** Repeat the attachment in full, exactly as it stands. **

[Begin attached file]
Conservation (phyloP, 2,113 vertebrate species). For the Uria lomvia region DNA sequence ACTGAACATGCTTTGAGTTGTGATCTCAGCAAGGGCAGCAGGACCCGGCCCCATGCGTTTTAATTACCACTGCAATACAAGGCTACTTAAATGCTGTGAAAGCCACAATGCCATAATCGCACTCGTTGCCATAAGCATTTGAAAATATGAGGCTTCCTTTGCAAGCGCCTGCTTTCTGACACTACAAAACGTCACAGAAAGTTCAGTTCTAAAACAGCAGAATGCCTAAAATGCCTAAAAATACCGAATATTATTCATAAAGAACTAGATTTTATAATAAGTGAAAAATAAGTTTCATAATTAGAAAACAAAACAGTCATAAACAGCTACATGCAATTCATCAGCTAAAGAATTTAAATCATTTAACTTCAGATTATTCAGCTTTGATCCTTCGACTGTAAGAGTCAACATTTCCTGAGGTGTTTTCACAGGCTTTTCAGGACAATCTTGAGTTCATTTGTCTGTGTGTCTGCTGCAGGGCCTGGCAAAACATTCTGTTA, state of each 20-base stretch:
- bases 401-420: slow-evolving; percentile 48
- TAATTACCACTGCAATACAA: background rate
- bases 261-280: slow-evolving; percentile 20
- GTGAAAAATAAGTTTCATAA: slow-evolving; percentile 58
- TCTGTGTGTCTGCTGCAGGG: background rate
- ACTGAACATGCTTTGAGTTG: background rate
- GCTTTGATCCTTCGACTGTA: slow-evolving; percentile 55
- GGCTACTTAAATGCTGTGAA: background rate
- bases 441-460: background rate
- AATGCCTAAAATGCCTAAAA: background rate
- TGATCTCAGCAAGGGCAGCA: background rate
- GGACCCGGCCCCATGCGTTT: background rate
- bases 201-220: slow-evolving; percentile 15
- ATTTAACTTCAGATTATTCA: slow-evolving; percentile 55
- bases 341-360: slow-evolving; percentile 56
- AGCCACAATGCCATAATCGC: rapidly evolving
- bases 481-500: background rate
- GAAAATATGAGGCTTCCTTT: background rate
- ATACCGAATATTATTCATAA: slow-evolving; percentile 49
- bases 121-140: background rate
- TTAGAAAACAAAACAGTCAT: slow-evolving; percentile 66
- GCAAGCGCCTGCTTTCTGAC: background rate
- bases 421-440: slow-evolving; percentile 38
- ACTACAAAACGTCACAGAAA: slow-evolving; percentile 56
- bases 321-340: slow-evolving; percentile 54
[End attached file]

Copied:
Conservation (phyloP, 2,113 vertebrate species). For the Uria lomvia region DNA sequence ACTGAACATGCTTTGAGTTGTGATCTCAGCAAGGGCAGCAGGACCCGGCCCCATGCGTTTTAATTACCACTGCAATACAAGGCTACTTAAATGCTGTGAAAGCCACAATGCCATAATCGCACTCGTTGCCATAAGCATTTGAAAATATGAGGCTTCCTTTGCAAGCGCCTGCTTTCTGACACTACAAAACGTCACAGAAAGTTCAGTTCTAAAACAGCAGAATGCCTAAAATGCCTAAAAATACCGAATATTATTCATAAAGAACTAGATTTTATAATAAGTGAAAAATAAGTTTCATAATTAGAAAACAAAACAGTCATAAACAGCTACATGCAATTCATCAGCTAAAGAATTTAAATCATTTAACTTCAGATTATTCAGCTTTGATCCTTCGACTGTAAGAGTCAACATTTCCTGAGGTGTTTTCACAGGCTTTTCAGGACAATCTTGAGTTCATTTGTCTGTGTGTCTGCTGCAGGGCCTGGCAAAACATTCTGTTA, state of each 20-base stretch:
- bases 401-420: slow-evolving; percentile 48
- TAATTACCACTGCAATACAA: background rate
- bases 261-280: slow-evolving; percentile 20
- GTGAAAAATAAGTTTCATAA: slow-evolving; percentile 58
- TCTGTGTGTCTGCTGCAGGG: background rate
- ACTGAACATGCTTTGAGTTG: background rate
- GCTTTGATCCTTCGACTGTA: slow-evolving; percentile 55
- GGCTACTTAAATGCTGTGAA: background rate
- bases 441-460: background rate
- AATGCCTAAAATGCCTAAAA: background rate
- TGATCTCAGCAAGGGCAGCA: background rate
- GGACCCGGCCCCATGCGTTT: background rate
- bases 201-220: slow-evolving; percentile 15
- ATTTAACTTCAGATTATTCA: slow-evolving; percentile 55
- bases 341-360: slow-evolving; percentile 56
- AGCCACAATGCCATAATCGC: rapidly evolving
- bases 481-500: background rate
- GAAAATATGAGGCTTCCTTT: background rate
- ATACCGAATATTATTCATAA: slow-evolving; percentile 49
- bases 121-140: background rate
- TTAGAAAACAAAACAGTCAT: slow-evolving; percentile 66
- GCAAGCGCCTGCTTTCTGAC: background rate
- bases 421-440: slow-evolving; percentile 38
- ACTACAAAACGTCACAGAAA: slow-evolving; percentile 56
- bases 321-340: slow-evolving; percentile 54